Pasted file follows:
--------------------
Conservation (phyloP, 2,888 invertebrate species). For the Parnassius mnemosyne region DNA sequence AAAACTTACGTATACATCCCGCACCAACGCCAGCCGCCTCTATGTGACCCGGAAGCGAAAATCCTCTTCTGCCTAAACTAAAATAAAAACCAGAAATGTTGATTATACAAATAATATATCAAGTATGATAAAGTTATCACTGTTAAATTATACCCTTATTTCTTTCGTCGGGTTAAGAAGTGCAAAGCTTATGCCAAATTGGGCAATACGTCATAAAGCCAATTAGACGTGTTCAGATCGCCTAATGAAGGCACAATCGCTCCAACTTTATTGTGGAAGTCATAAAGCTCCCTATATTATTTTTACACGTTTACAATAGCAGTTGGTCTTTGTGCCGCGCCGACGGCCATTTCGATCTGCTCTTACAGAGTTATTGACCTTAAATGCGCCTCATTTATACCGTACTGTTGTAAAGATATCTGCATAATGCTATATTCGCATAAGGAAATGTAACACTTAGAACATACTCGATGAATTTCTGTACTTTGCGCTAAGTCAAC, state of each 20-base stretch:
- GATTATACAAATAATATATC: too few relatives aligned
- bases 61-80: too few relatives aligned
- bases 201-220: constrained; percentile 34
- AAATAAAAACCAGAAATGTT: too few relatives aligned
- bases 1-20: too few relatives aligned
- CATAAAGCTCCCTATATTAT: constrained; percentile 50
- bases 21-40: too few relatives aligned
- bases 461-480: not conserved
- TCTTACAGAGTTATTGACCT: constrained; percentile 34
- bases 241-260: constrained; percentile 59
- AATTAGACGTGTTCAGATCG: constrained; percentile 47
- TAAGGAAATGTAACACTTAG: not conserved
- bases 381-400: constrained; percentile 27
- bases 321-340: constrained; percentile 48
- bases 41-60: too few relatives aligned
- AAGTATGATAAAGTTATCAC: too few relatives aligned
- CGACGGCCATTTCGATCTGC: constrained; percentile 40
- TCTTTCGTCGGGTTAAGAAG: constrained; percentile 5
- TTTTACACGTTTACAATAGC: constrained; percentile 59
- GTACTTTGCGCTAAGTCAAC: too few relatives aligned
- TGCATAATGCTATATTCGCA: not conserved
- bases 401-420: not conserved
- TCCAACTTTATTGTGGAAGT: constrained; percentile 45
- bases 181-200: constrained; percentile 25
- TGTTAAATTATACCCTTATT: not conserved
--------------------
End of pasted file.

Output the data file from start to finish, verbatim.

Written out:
Conservation (phyloP, 2,888 invertebrate species). For the Parnassius mnemosyne region DNA sequence AAAACTTACGTATACATCCCGCACCAACGCCAGCCGCCTCTATGTGACCCGGAAGCGAAAATCCTCTTCTGCCTAAACTAAAATAAAAACCAGAAATGTTGATTATACAAATAATATATCAAGTATGATAAAGTTATCACTGTTAAATTATACCCTTATTTCTTTCGTCGGGTTAAGAAGTGCAAAGCTTATGCCAAATTGGGCAATACGTCATAAAGCCAATTAGACGTGTTCAGATCGCCTAATGAAGGCACAATCGCTCCAACTTTATTGTGGAAGTCATAAAGCTCCCTATATTATTTTTACACGTTTACAATAGCAGTTGGTCTTTGTGCCGCGCCGACGGCCATTTCGATCTGCTCTTACAGAGTTATTGACCTTAAATGCGCCTCATTTATACCGTACTGTTGTAAAGATATCTGCATAATGCTATATTCGCATAAGGAAATGTAACACTTAGAACATACTCGATGAATTTCTGTACTTTGCGCTAAGTCAAC, state of each 20-base stretch:
- GATTATACAAATAATATATC: too few relatives aligned
- bases 61-80: too few relatives aligned
- bases 201-220: constrained; percentile 34
- AAATAAAAACCAGAAATGTT: too few relatives aligned
- bases 1-20: too few relatives aligned
- CATAAAGCTCCCTATATTAT: constrained; percentile 50
- bases 21-40: too few relatives aligned
- bases 461-480: not conserved
- TCTTACAGAGTTATTGACCT: constrained; percentile 34
- bases 241-260: constrained; percentile 59
- AATTAGACGTGTTCAGATCG: constrained; percentile 47
- TAAGGAAATGTAACACTTAG: not conserved
- bases 381-400: constrained; percentile 27
- bases 321-340: constrained; percentile 48
- bases 41-60: too few relatives aligned
- AAGTATGATAAAGTTATCAC: too few relatives aligned
- CGACGGCCATTTCGATCTGC: constrained; percentile 40
- TCTTTCGTCGGGTTAAGAAG: constrained; percentile 5
- TTTTACACGTTTACAATAGC: constrained; percentile 59
- GTACTTTGCGCTAAGTCAAC: too few relatives aligned
- TGCATAATGCTATATTCGCA: not conserved
- bases 401-420: not conserved
- TCCAACTTTATTGTGGAAGT: constrained; percentile 45
- bases 181-200: constrained; percentile 25
- TGTTAAATTATACCCTTATT: not conserved